In 1991, Felicia Young, as an artist living on the Lower East Side, initiated the Procession to Save Our Gardens to bring attention to the magnificent network of gardens that existed under looming threat of destruction by development plans and to propose the idea of their permanent preservation.  She had been exploring the use of large-scale collaborative art projects as a creative method of engagement to address and bring about change on critical issues confronting a community.   Since 1988 she had been developing projects utilizing the theatrical-pageant public art form that integrated sculpture, painting, music, dance, theater, poetry, ceremony and performance, along with civic engagement and activism.  She proposed to the gardeners creating a large-scale art project with a daylong 8-hour procession visiting over 40 gardens on the Lower East Side.  Gardeners, local artists, residents and children in the neighborhood could create visual art and performances to present at each garden celebrating and telling the story of achievement, struggle and the effort to permanently preserve the gardens.

After the first year, the Procession to Save Our Gardens developed into an annual project because the enthusiasm and will to do it again was there and it served the interests of the community.  The project grew into an on-going partnership building and creative production process with over 40 participating gardens and over 50 local organizations, schools, community centers, 500 local artists, and thousands of participants. For 15 years the project grew deep roots within the neighborhood catalyzing a grassroots and coalition effort to preserve the gardens through creative action, joyous affirmation of the value of the gardens, and envisioning and enacting the saving of the gardens through the mythic drama woven into the pageant, where Gaia who represented the gardens was kidnapped by developers and rescued by the Butterfly Children, Garden Spirits, and Community each year.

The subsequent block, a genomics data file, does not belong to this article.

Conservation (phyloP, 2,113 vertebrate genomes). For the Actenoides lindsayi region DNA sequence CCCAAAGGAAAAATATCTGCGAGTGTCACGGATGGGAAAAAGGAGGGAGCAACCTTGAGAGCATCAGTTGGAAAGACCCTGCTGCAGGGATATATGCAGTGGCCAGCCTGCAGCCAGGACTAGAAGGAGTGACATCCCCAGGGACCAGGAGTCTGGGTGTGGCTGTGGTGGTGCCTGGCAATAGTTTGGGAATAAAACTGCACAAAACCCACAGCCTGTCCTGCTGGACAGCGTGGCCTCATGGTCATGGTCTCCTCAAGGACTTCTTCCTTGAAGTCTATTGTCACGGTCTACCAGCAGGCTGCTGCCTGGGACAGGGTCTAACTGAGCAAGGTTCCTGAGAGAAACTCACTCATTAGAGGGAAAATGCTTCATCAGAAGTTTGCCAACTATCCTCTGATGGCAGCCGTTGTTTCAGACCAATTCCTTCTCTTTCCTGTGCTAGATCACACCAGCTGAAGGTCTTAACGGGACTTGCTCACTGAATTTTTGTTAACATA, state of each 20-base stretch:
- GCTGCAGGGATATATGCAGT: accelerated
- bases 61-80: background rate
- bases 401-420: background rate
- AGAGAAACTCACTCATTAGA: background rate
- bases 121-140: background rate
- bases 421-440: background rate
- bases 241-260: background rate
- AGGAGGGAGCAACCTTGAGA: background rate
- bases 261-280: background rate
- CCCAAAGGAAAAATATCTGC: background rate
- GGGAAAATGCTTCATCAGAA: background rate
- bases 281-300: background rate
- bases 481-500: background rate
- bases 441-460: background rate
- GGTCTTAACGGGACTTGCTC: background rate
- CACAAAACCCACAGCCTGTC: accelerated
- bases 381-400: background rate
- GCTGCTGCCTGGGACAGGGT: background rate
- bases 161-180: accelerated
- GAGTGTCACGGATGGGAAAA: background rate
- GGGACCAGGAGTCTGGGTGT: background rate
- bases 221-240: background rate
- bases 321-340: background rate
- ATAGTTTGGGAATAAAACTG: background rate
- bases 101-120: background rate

Beyond acting out this creative vision and theatrical performance and ceremony publically in the streets and the gardens, the project was building the support and grassroots effort through the creative project and shaping the narrative of this drama, not in the world of art or theater but in the daily reality and context of an important city issue.

As the threat to the gardens increased, the creative project became an important galvanizing and organizing force.  On November 17, 1994 in response the impending threat of destruction of several gardens, Earth Celebrations organized a public meeting to develop a plan of action and invited the Trust for Public Land to explain preservation options such as a Land Trust; 68 gardeners and activists attended a public meeting at St. Brigid’s Church that defined the campaign and preservation process.  From that meeting, the Lower East Side Garden Preservation Coalition was formed with gardeners, activists and concerned residents that began to meet monthly at Earth Celebrations’ office located at the 6th Street Community Center.

The coalition defined the preservation campaign to include:

  • writing letters to elected officials,
  • researching proposed development plans for the gardens,
  • creating a new map with all the gardens marked,
  • negotiating with elected officials,
  • mobilizing residents to attend and speak on behalf of the gardens at community board meetings,
  • publishing a newsletter of information on the status of the gardens,
  • building a collaborative website with information, garden histories and photos and an electronic letter writing campaign, and
  • on-going advocacy activities, community art and public pageants.